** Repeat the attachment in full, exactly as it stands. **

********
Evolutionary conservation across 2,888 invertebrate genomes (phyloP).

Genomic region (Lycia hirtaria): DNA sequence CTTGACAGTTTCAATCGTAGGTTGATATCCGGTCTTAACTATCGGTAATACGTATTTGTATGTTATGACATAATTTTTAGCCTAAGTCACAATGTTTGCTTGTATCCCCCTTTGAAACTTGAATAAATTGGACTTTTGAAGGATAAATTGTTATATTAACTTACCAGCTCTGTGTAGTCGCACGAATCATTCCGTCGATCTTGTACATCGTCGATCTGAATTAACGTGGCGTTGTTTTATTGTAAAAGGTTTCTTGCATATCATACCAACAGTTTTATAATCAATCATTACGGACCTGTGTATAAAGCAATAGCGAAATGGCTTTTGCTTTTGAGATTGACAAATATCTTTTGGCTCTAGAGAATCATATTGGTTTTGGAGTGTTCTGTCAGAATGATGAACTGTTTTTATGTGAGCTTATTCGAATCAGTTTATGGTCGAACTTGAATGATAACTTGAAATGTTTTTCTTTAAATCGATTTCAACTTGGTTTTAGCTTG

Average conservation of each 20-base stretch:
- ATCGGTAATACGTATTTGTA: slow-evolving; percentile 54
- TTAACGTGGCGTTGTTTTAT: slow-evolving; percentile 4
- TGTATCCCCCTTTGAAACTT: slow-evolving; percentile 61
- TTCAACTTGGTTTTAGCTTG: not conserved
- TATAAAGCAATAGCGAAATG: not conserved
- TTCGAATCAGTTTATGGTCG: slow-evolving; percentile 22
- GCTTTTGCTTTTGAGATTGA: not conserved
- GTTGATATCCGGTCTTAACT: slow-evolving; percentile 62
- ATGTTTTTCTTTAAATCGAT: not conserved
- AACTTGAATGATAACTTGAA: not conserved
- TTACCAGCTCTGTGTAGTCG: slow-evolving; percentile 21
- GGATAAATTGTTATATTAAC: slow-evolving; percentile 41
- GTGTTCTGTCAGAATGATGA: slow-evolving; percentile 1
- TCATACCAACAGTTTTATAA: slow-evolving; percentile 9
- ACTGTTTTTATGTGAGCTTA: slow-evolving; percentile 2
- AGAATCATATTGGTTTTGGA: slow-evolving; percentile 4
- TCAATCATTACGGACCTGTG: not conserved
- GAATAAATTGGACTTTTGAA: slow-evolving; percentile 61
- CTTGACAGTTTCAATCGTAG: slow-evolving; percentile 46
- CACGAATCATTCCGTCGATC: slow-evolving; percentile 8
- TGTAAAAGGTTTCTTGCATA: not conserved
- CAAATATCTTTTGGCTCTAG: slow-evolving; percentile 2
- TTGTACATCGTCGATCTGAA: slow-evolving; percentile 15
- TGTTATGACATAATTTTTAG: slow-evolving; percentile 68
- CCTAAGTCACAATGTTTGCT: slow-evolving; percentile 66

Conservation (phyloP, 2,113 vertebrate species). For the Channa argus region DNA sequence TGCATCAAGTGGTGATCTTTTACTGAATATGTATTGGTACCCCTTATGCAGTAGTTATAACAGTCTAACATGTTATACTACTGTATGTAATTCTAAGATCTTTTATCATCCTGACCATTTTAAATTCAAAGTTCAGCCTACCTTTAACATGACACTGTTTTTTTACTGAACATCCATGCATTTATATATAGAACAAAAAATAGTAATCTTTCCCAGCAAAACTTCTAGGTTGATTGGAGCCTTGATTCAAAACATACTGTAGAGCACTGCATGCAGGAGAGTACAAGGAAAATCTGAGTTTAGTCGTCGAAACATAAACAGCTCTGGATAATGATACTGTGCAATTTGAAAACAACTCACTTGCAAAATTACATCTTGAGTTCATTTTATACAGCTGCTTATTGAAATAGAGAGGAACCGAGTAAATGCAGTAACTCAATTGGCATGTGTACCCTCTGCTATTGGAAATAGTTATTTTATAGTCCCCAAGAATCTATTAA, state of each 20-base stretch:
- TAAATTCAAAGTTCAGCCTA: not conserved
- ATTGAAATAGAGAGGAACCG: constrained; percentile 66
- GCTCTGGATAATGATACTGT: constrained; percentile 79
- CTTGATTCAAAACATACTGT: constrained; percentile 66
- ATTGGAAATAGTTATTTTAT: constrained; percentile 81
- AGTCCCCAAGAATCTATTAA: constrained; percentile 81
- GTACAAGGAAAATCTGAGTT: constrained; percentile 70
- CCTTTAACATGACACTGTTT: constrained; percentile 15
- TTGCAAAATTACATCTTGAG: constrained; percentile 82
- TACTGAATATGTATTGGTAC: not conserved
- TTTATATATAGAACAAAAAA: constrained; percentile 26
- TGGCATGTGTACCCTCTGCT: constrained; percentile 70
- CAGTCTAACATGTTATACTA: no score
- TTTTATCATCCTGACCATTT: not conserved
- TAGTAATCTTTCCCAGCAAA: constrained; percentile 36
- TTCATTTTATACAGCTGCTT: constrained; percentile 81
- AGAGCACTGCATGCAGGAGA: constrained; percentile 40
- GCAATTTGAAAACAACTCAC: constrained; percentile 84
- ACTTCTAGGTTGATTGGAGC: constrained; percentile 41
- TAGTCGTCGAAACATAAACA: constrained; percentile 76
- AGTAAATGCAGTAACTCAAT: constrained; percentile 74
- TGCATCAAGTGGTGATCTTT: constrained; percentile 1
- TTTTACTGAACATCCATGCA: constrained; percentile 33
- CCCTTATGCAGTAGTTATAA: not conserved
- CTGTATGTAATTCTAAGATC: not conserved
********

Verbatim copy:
Evolutionary conservation across 2,888 invertebrate genomes (phyloP).

Genomic region (Lycia hirtaria): DNA sequence CTTGACAGTTTCAATCGTAGGTTGATATCCGGTCTTAACTATCGGTAATACGTATTTGTATGTTATGACATAATTTTTAGCCTAAGTCACAATGTTTGCTTGTATCCCCCTTTGAAACTTGAATAAATTGGACTTTTGAAGGATAAATTGTTATATTAACTTACCAGCTCTGTGTAGTCGCACGAATCATTCCGTCGATCTTGTACATCGTCGATCTGAATTAACGTGGCGTTGTTTTATTGTAAAAGGTTTCTTGCATATCATACCAACAGTTTTATAATCAATCATTACGGACCTGTGTATAAAGCAATAGCGAAATGGCTTTTGCTTTTGAGATTGACAAATATCTTTTGGCTCTAGAGAATCATATTGGTTTTGGAGTGTTCTGTCAGAATGATGAACTGTTTTTATGTGAGCTTATTCGAATCAGTTTATGGTCGAACTTGAATGATAACTTGAAATGTTTTTCTTTAAATCGATTTCAACTTGGTTTTAGCTTG

Average conservation of each 20-base stretch:
- ATCGGTAATACGTATTTGTA: slow-evolving; percentile 54
- TTAACGTGGCGTTGTTTTAT: slow-evolving; percentile 4
- TGTATCCCCCTTTGAAACTT: slow-evolving; percentile 61
- TTCAACTTGGTTTTAGCTTG: not conserved
- TATAAAGCAATAGCGAAATG: not conserved
- TTCGAATCAGTTTATGGTCG: slow-evolving; percentile 22
- GCTTTTGCTTTTGAGATTGA: not conserved
- GTTGATATCCGGTCTTAACT: slow-evolving; percentile 62
- ATGTTTTTCTTTAAATCGAT: not conserved
- AACTTGAATGATAACTTGAA: not conserved
- TTACCAGCTCTGTGTAGTCG: slow-evolving; percentile 21
- GGATAAATTGTTATATTAAC: slow-evolving; percentile 41
- GTGTTCTGTCAGAATGATGA: slow-evolving; percentile 1
- TCATACCAACAGTTTTATAA: slow-evolving; percentile 9
- ACTGTTTTTATGTGAGCTTA: slow-evolving; percentile 2
- AGAATCATATTGGTTTTGGA: slow-evolving; percentile 4
- TCAATCATTACGGACCTGTG: not conserved
- GAATAAATTGGACTTTTGAA: slow-evolving; percentile 61
- CTTGACAGTTTCAATCGTAG: slow-evolving; percentile 46
- CACGAATCATTCCGTCGATC: slow-evolving; percentile 8
- TGTAAAAGGTTTCTTGCATA: not conserved
- CAAATATCTTTTGGCTCTAG: slow-evolving; percentile 2
- TTGTACATCGTCGATCTGAA: slow-evolving; percentile 15
- TGTTATGACATAATTTTTAG: slow-evolving; percentile 68
- CCTAAGTCACAATGTTTGCT: slow-evolving; percentile 66

Conservation (phyloP, 2,113 vertebrate species). For the Channa argus region DNA sequence TGCATCAAGTGGTGATCTTTTACTGAATATGTATTGGTACCCCTTATGCAGTAGTTATAACAGTCTAACATGTTATACTACTGTATGTAATTCTAAGATCTTTTATCATCCTGACCATTTTAAATTCAAAGTTCAGCCTACCTTTAACATGACACTGTTTTTTTACTGAACATCCATGCATTTATATATAGAACAAAAAATAGTAATCTTTCCCAGCAAAACTTCTAGGTTGATTGGAGCCTTGATTCAAAACATACTGTAGAGCACTGCATGCAGGAGAGTACAAGGAAAATCTGAGTTTAGTCGTCGAAACATAAACAGCTCTGGATAATGATACTGTGCAATTTGAAAACAACTCACTTGCAAAATTACATCTTGAGTTCATTTTATACAGCTGCTTATTGAAATAGAGAGGAACCGAGTAAATGCAGTAACTCAATTGGCATGTGTACCCTCTGCTATTGGAAATAGTTATTTTATAGTCCCCAAGAATCTATTAA, state of each 20-base stretch:
- TAAATTCAAAGTTCAGCCTA: not conserved
- ATTGAAATAGAGAGGAACCG: constrained; percentile 66
- GCTCTGGATAATGATACTGT: constrained; percentile 79
- CTTGATTCAAAACATACTGT: constrained; percentile 66
- ATTGGAAATAGTTATTTTAT: constrained; percentile 81
- AGTCCCCAAGAATCTATTAA: constrained; percentile 81
- GTACAAGGAAAATCTGAGTT: constrained; percentile 70
- CCTTTAACATGACACTGTTT: constrained; percentile 15
- TTGCAAAATTACATCTTGAG: constrained; percentile 82
- TACTGAATATGTATTGGTAC: not conserved
- TTTATATATAGAACAAAAAA: constrained; percentile 26
- TGGCATGTGTACCCTCTGCT: constrained; percentile 70
- CAGTCTAACATGTTATACTA: no score
- TTTTATCATCCTGACCATTT: not conserved
- TAGTAATCTTTCCCAGCAAA: constrained; percentile 36
- TTCATTTTATACAGCTGCTT: constrained; percentile 81
- AGAGCACTGCATGCAGGAGA: constrained; percentile 40
- GCAATTTGAAAACAACTCAC: constrained; percentile 84
- ACTTCTAGGTTGATTGGAGC: constrained; percentile 41
- TAGTCGTCGAAACATAAACA: constrained; percentile 76
- AGTAAATGCAGTAACTCAAT: constrained; percentile 74
- TGCATCAAGTGGTGATCTTT: constrained; percentile 1
- TTTTACTGAACATCCATGCA: constrained; percentile 33
- CCCTTATGCAGTAGTTATAA: not conserved
- CTGTATGTAATTCTAAGATC: not conserved